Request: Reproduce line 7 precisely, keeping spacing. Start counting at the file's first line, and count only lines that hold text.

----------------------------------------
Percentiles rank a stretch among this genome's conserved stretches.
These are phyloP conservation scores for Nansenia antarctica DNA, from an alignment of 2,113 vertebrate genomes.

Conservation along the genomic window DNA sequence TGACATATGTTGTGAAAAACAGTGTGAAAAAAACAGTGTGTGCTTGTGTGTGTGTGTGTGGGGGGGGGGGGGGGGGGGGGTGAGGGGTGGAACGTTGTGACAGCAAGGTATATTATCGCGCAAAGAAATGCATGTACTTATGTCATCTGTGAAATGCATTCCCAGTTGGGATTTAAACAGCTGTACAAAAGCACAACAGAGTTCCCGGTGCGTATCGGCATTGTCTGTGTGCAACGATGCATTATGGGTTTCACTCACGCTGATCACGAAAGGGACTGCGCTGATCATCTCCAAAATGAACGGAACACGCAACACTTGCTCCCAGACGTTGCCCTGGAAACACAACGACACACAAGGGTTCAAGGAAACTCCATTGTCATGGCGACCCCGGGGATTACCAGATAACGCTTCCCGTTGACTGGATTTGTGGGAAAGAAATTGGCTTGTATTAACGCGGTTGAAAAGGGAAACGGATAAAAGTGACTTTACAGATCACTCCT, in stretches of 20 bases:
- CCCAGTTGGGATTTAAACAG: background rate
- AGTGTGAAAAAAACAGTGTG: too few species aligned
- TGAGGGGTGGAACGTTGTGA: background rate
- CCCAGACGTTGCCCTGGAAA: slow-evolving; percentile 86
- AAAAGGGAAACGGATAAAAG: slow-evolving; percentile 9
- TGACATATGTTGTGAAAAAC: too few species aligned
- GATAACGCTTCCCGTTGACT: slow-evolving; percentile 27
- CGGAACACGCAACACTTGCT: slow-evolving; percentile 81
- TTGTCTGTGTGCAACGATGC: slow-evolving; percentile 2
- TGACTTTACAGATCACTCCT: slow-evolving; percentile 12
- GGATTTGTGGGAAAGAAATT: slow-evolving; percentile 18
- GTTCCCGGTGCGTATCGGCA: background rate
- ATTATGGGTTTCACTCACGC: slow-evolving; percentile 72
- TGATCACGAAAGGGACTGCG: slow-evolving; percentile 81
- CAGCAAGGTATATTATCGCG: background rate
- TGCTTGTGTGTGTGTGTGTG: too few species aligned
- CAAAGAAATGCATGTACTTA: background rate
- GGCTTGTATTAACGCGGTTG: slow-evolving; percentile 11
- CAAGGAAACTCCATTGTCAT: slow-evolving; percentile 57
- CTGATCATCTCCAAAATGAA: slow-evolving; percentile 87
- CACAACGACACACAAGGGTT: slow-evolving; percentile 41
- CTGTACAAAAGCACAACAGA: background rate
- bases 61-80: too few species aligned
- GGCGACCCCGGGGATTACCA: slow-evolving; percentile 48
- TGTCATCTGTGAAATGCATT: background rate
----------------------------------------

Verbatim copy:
- CCCAGACGTTGCCCTGGAAA: slow-evolving; percentile 86